“Lilibet:” Jennifer Tamse, the new Sole in the Charcoal Group  

A white, frothy spritz beverage in a glass, sitting on a table
Lilibet (Photo: Sole Restaurant)

Charcoal Group beverage director Jennifer Tamse invites you to meet one of the new Sole’s signature cocktails: the “Lilibet.” Inspired by a classic spritz, Sole’s version features a frothy twist from egg whites and some pleasant bitter from orange marmalade along with the sparkle of Prosecco. Tamse points out that it’s a low-alcohol beverage and is a headliner in what Sole is calling the “Summer of the Spritz.” 
“We’ve named this cocktail ‘Lilibet’ which doubles as the nickname of the late Queen Elizabeth II at the same time it pays homage to a classic French aperitif Lillet Blanc, a delightful blend of French wines and fruit infusions.” 

Lilibet in the glass and on the patio offers honeyed quinine, candied orange peel, dandelion and passion fruit, and it finishes on the palate with a light acidity, adds Tamse.  
“The addition of lemon juice, orange marmalade, egg whites and Prosecco highlight these existing flavours while offering a bubbly, effervescent finish making it the perfect summer cocktail.” 

“Steal Away:” Mel Baumunk, The Grand Surf Lounge 

An orange beverage garnished with a slice of orange sitting on an outdoor table.
Steal Away (Photo: Grand Surf Lounge)

Bartender Matt Hewson says the Lounge’s “Steal Away” cocktail is “simple, delicate and delicious.” That makes it pretty inviting from this super popular and quirkly-cool nook of a cocktail lounge in downtown Kitchener. 
A combination of Aperol, Galliano, guava, lemon and frothy egg white, the ingredients get topped with Prosecco and garnished with an orange slice to make it the drink, almost, a childhood reminiscence, according to Hewson. 
“It’s like an orange Creamsicle,” he says. “Then the Prosecco makes it dry and refreshing and the few drops of egg white give it a great texture and sets the foam.”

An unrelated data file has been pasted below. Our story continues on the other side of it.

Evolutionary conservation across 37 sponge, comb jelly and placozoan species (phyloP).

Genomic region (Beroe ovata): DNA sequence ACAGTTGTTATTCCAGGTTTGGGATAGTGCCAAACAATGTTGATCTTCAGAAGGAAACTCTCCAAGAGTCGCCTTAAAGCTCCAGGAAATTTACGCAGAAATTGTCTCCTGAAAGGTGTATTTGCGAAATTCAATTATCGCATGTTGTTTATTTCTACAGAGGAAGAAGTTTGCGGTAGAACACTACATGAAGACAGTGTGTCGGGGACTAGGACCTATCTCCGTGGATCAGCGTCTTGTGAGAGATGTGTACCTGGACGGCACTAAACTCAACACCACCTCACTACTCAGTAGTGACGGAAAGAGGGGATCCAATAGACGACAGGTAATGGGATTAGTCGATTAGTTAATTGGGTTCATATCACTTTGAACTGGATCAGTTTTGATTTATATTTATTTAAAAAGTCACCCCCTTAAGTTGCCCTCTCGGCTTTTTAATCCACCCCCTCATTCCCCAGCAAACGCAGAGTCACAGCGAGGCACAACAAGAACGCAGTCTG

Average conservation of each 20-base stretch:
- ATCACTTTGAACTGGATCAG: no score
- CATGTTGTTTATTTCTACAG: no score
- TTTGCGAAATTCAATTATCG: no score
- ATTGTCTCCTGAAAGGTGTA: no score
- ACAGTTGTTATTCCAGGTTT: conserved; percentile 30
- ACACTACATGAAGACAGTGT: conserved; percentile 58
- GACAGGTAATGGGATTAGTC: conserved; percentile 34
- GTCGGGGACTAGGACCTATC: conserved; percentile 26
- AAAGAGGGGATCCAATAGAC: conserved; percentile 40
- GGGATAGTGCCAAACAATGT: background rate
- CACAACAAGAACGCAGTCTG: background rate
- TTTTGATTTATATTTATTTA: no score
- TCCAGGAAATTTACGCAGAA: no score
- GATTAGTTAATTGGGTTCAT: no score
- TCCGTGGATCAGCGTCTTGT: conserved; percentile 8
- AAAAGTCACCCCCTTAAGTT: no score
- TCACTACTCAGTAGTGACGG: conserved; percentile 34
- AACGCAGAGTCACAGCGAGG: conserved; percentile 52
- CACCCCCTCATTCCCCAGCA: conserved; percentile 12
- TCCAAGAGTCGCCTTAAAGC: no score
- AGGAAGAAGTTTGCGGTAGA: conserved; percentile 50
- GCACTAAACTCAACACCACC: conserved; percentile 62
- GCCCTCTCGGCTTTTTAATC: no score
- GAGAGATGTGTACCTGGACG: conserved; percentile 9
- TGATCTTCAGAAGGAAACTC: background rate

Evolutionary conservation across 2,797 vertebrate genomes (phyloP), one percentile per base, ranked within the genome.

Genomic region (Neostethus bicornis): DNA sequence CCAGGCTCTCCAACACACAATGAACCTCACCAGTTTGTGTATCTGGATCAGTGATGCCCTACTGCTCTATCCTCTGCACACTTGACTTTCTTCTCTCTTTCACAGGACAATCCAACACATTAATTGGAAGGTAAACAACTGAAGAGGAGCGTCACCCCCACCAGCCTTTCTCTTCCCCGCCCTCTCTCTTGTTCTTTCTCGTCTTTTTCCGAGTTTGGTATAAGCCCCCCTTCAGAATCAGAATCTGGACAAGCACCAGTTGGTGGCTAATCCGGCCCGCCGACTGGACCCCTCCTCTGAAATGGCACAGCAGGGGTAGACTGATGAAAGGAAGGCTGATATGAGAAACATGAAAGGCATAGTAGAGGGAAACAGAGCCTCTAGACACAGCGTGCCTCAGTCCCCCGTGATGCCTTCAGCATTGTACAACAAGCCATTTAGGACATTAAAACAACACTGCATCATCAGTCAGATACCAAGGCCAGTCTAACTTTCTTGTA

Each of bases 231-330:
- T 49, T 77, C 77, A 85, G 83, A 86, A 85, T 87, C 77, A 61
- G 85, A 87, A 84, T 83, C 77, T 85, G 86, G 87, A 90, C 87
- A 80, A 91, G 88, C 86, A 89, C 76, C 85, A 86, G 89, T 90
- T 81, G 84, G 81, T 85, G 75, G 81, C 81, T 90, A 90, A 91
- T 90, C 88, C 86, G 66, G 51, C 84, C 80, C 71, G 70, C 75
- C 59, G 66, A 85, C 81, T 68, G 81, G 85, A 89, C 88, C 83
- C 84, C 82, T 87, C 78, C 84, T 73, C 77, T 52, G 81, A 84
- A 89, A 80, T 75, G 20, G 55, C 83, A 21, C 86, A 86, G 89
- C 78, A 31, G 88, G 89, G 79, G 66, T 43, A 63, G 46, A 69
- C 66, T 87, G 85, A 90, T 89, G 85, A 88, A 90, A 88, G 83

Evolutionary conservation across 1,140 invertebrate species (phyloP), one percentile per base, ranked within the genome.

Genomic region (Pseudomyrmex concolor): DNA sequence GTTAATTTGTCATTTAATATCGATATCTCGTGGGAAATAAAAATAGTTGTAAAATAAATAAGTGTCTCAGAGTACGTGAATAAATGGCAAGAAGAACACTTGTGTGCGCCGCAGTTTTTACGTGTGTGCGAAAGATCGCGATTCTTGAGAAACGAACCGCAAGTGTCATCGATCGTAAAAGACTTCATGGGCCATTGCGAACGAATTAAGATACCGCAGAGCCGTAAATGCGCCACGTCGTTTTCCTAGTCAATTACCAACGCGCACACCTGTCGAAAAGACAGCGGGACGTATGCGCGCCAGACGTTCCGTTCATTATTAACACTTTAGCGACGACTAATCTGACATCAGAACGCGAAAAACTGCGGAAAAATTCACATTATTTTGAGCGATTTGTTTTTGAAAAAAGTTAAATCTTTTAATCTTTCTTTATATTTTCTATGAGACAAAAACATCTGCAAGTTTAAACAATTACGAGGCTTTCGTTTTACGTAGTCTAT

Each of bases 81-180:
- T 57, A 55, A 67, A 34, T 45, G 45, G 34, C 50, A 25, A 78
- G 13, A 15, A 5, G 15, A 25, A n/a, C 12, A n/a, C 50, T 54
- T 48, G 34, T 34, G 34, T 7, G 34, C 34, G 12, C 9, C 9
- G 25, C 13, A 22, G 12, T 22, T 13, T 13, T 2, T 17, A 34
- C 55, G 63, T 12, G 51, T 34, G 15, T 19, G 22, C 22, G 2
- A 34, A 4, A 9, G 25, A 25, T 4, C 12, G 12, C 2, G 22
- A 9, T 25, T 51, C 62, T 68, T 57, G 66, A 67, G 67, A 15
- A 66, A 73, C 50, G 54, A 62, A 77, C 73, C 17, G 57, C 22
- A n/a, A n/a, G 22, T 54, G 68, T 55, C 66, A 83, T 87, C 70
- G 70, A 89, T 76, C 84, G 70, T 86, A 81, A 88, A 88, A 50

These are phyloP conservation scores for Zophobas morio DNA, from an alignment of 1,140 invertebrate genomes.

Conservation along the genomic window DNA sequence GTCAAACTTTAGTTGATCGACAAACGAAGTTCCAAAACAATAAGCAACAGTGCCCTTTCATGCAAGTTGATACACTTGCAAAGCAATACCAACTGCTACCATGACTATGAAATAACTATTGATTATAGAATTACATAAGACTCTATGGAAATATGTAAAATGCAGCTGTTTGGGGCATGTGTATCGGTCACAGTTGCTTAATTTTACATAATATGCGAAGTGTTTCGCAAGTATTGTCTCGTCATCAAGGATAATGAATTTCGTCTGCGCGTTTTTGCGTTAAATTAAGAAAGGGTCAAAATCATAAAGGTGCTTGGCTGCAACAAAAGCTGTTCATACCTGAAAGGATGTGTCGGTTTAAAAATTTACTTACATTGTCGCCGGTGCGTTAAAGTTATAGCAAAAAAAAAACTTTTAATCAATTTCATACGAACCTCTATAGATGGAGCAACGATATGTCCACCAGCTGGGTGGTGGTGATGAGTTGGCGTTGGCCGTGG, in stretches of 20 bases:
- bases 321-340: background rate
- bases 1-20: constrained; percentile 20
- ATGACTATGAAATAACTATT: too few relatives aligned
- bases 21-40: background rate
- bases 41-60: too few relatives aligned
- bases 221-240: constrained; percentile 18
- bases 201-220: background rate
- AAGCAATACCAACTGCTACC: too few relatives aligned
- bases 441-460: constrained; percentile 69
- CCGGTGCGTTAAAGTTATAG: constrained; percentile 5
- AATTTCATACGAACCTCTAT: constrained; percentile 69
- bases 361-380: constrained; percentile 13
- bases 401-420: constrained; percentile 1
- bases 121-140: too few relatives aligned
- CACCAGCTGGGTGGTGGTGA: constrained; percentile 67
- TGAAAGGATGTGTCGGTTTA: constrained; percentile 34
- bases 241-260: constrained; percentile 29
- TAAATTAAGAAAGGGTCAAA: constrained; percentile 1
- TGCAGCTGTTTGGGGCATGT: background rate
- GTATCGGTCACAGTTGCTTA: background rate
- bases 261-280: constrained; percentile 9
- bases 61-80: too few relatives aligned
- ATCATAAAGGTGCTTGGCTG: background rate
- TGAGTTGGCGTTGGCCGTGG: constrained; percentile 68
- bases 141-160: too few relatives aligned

As an aside – and as an example of Waterloo Region food-and-beverage operations spreading the hospitality word about us in other regions – Baumunk will be showcasing “Steal Away” while doing a guest spotlight at The Relic Lobby Bar in Stratford on June 6.  
(We’d be remiss if we didn’t mention that Surf’s big sister, Grand Trunk Lounge, is moving into the larger space of the former Wineology at 87 King Street West in downtown Kitchener this summer.) 

“Countryside Spritz:” Cam Formica, Willibald Farm Distillery and Brewery 

It’s fitting that in the lovely Ayr countryside there should be a lovely Countryside Spritz. Willibald’s bevie features the distiller-brewer’s own pink gin, of course. Triple-distilled and aged up to a year in red wine casks from Niagara, post-aging sees the light-pink gin infused with honey from the farm’s beehives. That makes it a very complex, very local gin, indeed.  
All of that goodness goes into the Spritz which gets a boost from St-Germain Elderflower Liqueur, luscious Cocchi di Torino vermouth and the dozens of botanicals that make up the complex Amaro Montenegro: like the other beverages noted here, the result wins the race for a top-notch summer drink by a country mile.  
The ingredients are shaken, poured onto ice and topped with some soda, says Willibald co-founder Cam Formica, with a garnish of the fruity citrus of an orange twist. 

“The Countryside Spritz is both fruity and floral thanks to the combination of Willibald pink gin and Amaro Montenegro with the Cocchi providing some further complexity,” he says. “The addition of lemon juice to the cocktail brings a soft brightness while simultaneously providing balance. The punch of soda water lends effervescence and cohesiveness. This is a drink we find ourselves reaching for whenever the sun hits our patio.” 


Andrew Coppolino is food columnist with CBC-KW and Metroland newspapers. The author of Farm to Table (Swan Parade Press) and co-author of Cooking with Shakespeare (Greenwood Press), he is the 2022 “Joseph Hoare Gastronomic Writer-in-Residence” at the Stratford Chefs School. Follow him on Twitter and Instagram @andrewcoppolino.